BOSTON - MetroWest lawmakers, both Republicans and Democrats, have long found common ground in fighting toll increases, but a Republican-sponsored Commuter Bill of Rights is becoming a point of contention between the parties.

MetroWest lawmakers, both Republicans and Democrats, have long found common ground in fighting toll increases, but a Republican-sponsored Commuter Bill of Rights is becoming a point of contention between the parties.

Minority leaders state Sen. Richard Tisei, R-Wakefield, and Rep. Bradley Jones, R-North Reading, will file the non-binding joint resolution later this week in advance of a Transportation Finance Commission report that may recommend increasing the gasoline tax, higher rush-hour tolls, or imposing tolls on Interstate 93 to fund transportation debt.

Earlier this year the commission reported a $19 billion backlog of unfunded state transportation projects.

Republicans including Sen. Scott Brown, R-Wrentham, are asking their colleagues to vote on a promise to commuters - a pledge that the Legislature will not raise tolls or the gas tax before exhausting alternative funding and cost-cutting measures.

``Before we talk about raising taxes and increasing tolls, we have to talk about streamlining,'' said Brown who estimated that placing the Massachusetts Turnpike Authority under the Highway Department would save about $300 million. ``I would think that a fair amount of (Democrats) would agree. Everybody drives the same roads that I drive, and I don't think the fact that I'm a Republican makes them any worse.''

Jones and Tisei estimated the state will save more than $100 million annually in administrative expenses by adopting a package of bills they plan to file. The legislation would merge the Turnpike Authority with MassHighway, merge Massachusetts Bay Transportation Authority police with the state police, and move highway employee salaries under the operating budget rather than borrowing through the capital budget.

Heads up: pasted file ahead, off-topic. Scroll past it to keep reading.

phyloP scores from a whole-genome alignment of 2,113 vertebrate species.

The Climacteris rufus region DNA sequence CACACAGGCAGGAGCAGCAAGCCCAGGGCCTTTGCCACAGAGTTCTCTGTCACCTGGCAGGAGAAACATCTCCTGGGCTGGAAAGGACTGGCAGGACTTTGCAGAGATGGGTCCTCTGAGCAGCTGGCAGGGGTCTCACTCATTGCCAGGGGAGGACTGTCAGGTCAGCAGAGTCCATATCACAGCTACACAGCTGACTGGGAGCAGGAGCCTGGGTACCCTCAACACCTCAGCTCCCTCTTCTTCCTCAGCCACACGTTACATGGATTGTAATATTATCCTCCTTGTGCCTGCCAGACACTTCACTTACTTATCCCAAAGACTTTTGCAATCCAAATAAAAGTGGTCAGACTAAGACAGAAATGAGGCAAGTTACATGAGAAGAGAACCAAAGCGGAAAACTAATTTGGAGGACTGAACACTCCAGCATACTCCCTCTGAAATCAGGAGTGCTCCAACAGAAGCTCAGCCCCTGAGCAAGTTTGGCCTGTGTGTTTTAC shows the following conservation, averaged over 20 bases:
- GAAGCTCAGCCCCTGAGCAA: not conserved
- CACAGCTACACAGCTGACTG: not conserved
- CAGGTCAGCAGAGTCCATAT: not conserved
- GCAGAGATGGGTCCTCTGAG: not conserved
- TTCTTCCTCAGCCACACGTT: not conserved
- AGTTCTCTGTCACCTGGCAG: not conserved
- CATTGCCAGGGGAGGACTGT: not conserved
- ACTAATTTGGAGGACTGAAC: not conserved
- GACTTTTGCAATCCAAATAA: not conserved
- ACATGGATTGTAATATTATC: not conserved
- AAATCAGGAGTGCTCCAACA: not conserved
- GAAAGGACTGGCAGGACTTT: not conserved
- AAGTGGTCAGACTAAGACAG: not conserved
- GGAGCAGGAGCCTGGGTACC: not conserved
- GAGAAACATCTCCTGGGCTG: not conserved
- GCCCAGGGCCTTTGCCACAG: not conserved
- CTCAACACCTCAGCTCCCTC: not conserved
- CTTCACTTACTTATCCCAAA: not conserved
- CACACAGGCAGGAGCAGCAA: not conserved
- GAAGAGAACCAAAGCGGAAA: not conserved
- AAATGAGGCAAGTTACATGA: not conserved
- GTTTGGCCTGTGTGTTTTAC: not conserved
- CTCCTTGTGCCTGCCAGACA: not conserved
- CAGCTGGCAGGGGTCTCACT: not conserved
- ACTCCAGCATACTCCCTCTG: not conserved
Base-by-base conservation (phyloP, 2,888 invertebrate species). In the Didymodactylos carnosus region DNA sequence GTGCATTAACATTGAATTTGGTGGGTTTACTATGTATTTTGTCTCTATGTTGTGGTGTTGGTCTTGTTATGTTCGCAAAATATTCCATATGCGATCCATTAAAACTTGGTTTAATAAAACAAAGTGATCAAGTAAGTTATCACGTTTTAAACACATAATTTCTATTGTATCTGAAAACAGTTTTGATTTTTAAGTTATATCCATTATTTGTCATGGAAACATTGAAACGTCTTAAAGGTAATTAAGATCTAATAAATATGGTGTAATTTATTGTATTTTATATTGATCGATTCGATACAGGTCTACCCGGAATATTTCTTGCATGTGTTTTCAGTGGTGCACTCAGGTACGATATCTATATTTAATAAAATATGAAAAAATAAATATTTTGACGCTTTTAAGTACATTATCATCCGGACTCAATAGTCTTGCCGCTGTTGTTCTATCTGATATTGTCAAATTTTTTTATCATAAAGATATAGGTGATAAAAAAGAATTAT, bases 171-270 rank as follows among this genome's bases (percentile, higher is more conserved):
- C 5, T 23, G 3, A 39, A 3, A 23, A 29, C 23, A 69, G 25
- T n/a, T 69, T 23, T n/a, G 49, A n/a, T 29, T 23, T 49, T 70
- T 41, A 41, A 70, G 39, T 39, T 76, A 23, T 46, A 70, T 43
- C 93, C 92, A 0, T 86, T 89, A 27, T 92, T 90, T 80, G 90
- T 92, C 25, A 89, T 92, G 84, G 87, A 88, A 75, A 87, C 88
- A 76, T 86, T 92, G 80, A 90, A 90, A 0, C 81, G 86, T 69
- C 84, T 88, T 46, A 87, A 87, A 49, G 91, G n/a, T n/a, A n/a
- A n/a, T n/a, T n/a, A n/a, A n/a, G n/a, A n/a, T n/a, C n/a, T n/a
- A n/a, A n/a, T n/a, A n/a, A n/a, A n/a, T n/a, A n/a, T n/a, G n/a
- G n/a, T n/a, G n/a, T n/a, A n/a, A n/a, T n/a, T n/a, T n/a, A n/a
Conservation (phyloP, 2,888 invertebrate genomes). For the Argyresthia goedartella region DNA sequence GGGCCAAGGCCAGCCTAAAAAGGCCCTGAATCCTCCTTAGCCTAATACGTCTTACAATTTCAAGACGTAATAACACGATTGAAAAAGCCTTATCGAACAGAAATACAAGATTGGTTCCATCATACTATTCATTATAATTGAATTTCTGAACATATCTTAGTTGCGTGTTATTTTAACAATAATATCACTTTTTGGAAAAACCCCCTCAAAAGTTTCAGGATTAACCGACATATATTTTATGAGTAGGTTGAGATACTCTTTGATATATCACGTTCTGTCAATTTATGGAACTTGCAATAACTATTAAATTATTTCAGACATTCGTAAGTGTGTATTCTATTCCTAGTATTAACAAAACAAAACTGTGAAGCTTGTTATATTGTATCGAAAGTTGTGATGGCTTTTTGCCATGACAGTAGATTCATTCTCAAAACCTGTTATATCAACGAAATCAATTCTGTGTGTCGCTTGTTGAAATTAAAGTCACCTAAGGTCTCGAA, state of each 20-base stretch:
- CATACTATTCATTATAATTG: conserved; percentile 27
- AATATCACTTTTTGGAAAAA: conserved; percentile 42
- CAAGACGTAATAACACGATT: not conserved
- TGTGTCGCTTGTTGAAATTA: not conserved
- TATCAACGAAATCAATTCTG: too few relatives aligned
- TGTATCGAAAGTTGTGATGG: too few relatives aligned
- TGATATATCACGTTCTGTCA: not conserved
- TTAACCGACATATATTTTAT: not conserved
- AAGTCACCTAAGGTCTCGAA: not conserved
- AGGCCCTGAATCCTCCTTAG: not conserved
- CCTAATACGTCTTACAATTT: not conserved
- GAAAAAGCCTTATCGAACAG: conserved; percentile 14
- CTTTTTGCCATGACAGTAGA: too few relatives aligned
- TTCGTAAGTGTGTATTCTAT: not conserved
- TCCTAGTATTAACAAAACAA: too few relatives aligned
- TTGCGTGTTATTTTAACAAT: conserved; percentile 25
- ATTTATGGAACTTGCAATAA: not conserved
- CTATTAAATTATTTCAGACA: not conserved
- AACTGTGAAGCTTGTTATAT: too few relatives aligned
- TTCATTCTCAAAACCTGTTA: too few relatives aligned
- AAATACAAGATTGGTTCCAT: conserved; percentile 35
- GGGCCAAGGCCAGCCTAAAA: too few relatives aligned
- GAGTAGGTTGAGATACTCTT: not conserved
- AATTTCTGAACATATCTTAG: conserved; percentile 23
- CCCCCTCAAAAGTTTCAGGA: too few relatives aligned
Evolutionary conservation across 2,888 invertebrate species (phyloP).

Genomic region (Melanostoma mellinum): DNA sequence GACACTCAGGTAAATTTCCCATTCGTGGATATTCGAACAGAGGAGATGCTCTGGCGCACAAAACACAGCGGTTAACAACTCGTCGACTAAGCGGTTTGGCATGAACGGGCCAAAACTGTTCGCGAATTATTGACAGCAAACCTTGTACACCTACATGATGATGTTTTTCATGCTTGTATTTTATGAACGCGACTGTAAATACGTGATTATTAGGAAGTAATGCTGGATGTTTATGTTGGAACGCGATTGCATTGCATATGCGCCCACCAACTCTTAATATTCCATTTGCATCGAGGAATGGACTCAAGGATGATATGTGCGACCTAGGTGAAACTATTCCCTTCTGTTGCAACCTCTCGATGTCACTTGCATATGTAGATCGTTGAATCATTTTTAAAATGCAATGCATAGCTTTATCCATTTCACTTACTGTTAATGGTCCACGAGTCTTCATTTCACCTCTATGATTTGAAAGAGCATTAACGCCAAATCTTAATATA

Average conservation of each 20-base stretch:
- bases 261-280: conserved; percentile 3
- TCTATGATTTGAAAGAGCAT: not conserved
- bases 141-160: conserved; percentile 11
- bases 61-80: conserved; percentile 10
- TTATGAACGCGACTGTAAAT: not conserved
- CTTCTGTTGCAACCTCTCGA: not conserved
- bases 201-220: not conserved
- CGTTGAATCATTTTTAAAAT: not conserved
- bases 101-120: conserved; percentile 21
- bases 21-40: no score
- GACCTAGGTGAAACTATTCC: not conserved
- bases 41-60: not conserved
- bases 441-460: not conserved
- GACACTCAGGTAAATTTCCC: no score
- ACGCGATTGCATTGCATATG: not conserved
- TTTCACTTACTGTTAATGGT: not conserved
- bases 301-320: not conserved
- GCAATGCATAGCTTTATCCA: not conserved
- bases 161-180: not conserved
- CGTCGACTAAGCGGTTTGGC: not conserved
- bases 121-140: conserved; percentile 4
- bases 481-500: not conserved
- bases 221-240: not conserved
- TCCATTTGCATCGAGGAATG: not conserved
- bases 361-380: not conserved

Rep. David Linsky, D-Natick, called the resolution well-intentioned, but stressed the need for statewide revenue solutions, such as a gas tax increase, to keep MetroWest commuters from emptying their wallets on the turnpike.

``While I totally agree that the state of our roadways is generally poor, that is a direct result of 16 years of Republican administrations who wasted taxpayers' and toll payers' dollars at an unprecedented rate,'' he said. ``We would all like to have something for nothing, but I can't agree with something that says we should have great roads and in the next breath says we shouldn't have to pay for them.''

Rep. John Fernandes, D-Milford, said he was unmoved by the bill of rights, which also pledges accountability for infrastructure problems, and a commuter's right to travel on safe roads, tunnels and bridges.

``I'm not interested in resolutions, I'm interested in solutions. I'm not interested in things that are public relations documents,'' said Fernandes, who will wait for the commission's report to take a position on revenue proposals. ``There is no worse issue for us to be playing politics with. ... It is going to be, if not the most important, one of the top couple of issues that we are going to have to deal with in this session and the coming sessions.''

Turnpike Authority Board Member Mary Connaughton of Framingham said she expected the commission to release its report before the authority's Sept. 17 board meeting.

Wes Ritchie, aide to Rep. Tom Sannicandro, D-Ashland, said the legislator was flattered that Republican leadership was adopting the spirit and name of his bill of rights for commuter rail passengers.

``Rep. Sannicandro believes transportation is vital to economic growth and transportation reliability is key to that growth, which is why he's been leading on reliable public transportation in MetroWest from the commuter rail system to reducing the burden of tolls on MetroWest residents,'' Ritchie said.

MetroWest (Mass.) Daily News Staff Writer Lindsey Parietti can be reached at lpariett@cnc.com.